Spontaneous Philosophical Tea Party™

Spontaneous Philosophical Tea Party™

I’m attempting a resurrection of this very cool old TS meme. It’s name comes from the book Sophie’s World, by Jostein Gaarder. A book I’d highly recommend, if you haven’t already read it.

The topic for today’s Spontaneous Philosophical Tea Party™, is worship.

It’s something I’ve been thinking about a lot lately, and my (multi-part) question is this:

Why worship? Are we as humans hardwired to worship something? Even us skeptics, is our admiration of Carl Sagan and the scientific method considered worship? Is it moral to worship? And if you were god, would you want your creations to worship you, or would much rather they were out doing useful things with their Sunday mornings?

So, Teen Skepchick readers, what do you think? Talk to me! 😀

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Lauren is a Maths and Physics student from somewhere in the southern hemisphere. She has an affinity for reality, and you can find her on twitter @lolrj, or Google+.


  1. March 26, 2011 at 2:09 pm —

    I can see the appeal of getting together with like-minded people to share an appreciation of something, to discuss it, and to go all fan gurl on it, although I wouldn’t call it worship in the same sense as religious worship because it isn’t a requirement. There are no rules to it the way there are with religious worship.

    However, to be fair, some people who worship religiously genuinely don’t see that as a requirement either. They see it as an expression of being a god fan.

  2. March 26, 2011 at 6:19 pm —

    Thanks Melanie!

    “They see it as an expression of being a god fan”

    I think this is a good way of stating it, actually. It seems to me how a lot of modern Christianity sees it.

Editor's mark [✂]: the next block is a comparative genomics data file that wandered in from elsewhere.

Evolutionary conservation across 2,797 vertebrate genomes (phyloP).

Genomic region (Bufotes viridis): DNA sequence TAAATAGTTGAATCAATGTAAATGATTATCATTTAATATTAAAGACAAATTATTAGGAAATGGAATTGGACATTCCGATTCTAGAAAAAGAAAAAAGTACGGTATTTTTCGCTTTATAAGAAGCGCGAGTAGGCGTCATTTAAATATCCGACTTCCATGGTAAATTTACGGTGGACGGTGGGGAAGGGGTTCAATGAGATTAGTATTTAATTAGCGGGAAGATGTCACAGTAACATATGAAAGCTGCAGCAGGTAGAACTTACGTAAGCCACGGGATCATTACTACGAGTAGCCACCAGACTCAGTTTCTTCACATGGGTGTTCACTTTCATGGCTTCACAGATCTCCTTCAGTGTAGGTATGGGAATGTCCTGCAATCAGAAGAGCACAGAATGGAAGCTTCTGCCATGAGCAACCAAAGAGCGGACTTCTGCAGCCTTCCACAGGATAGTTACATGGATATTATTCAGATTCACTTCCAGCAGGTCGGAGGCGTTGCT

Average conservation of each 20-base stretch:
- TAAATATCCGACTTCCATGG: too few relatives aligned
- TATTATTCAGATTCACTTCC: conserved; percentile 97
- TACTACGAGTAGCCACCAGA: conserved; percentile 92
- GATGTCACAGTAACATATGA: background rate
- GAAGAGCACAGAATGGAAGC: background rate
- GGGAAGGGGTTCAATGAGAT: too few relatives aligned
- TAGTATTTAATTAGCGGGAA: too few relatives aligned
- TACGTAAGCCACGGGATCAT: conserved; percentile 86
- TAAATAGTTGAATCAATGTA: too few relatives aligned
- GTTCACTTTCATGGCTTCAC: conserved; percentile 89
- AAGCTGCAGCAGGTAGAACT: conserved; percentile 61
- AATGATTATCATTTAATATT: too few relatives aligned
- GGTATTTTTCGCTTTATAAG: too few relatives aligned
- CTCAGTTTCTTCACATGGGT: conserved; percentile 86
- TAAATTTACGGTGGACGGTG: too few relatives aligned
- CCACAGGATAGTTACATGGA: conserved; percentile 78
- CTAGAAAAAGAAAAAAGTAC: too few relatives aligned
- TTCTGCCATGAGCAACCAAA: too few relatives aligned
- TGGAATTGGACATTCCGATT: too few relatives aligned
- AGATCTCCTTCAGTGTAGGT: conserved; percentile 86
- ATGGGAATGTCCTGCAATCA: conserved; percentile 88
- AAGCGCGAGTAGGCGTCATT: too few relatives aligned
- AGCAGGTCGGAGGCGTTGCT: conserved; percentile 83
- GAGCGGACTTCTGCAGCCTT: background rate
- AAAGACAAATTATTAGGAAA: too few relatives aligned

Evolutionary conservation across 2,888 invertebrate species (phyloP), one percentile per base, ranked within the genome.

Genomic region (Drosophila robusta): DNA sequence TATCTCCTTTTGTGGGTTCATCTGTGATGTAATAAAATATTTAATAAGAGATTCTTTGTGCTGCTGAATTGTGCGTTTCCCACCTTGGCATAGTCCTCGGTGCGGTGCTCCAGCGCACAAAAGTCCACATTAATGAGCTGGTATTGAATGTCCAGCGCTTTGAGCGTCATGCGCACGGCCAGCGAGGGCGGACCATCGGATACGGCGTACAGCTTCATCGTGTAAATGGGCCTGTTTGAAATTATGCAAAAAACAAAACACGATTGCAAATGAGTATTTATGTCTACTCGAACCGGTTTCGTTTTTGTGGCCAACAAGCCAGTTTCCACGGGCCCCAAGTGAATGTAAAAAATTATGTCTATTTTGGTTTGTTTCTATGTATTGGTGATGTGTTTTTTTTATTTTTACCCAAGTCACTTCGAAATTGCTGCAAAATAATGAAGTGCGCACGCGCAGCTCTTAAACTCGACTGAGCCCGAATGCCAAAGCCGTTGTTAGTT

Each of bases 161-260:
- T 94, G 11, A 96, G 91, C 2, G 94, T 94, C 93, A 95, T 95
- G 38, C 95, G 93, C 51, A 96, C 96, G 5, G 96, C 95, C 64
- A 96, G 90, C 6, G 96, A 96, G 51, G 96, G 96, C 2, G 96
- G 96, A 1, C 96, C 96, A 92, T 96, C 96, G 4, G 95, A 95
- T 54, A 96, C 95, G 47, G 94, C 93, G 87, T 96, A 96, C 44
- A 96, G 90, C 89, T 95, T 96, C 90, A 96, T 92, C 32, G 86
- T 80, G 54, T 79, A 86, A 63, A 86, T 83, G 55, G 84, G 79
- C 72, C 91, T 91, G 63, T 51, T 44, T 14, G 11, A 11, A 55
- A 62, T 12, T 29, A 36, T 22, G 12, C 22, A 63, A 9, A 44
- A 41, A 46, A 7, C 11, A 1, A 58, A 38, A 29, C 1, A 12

3. March 27, 2011 at 6:12 am —

    I don’t think we’re hardwired for it. I see it as a cultural thing building on other elements that we probably are hardwired for.

  4. March 28, 2011 at 3:48 am —

    Nah, I don’t think it is hardwired. It is probably a product of culture. Maybe someone should check this stuff cross culturally. Also, admiration is not worshipping. We admire these people for their achievements, but we also know they are people, and that they make mistakes. We don’t take their words just because they are famous, but because of their reasoning and evidence.

    In the case of Carl Sagan, I don’t think I would have liked him due to his personality. Indeed, if you read his biography, you will see that a lot of times, he was unlikeable. But at the same time, I admire him because of his work in teaching science to the public, and his all around excellent essays and books on reason and skepticism.

    Oh, and if I were a God, I definitely wouldn’t want anyone to worship me. That is just so creepy!

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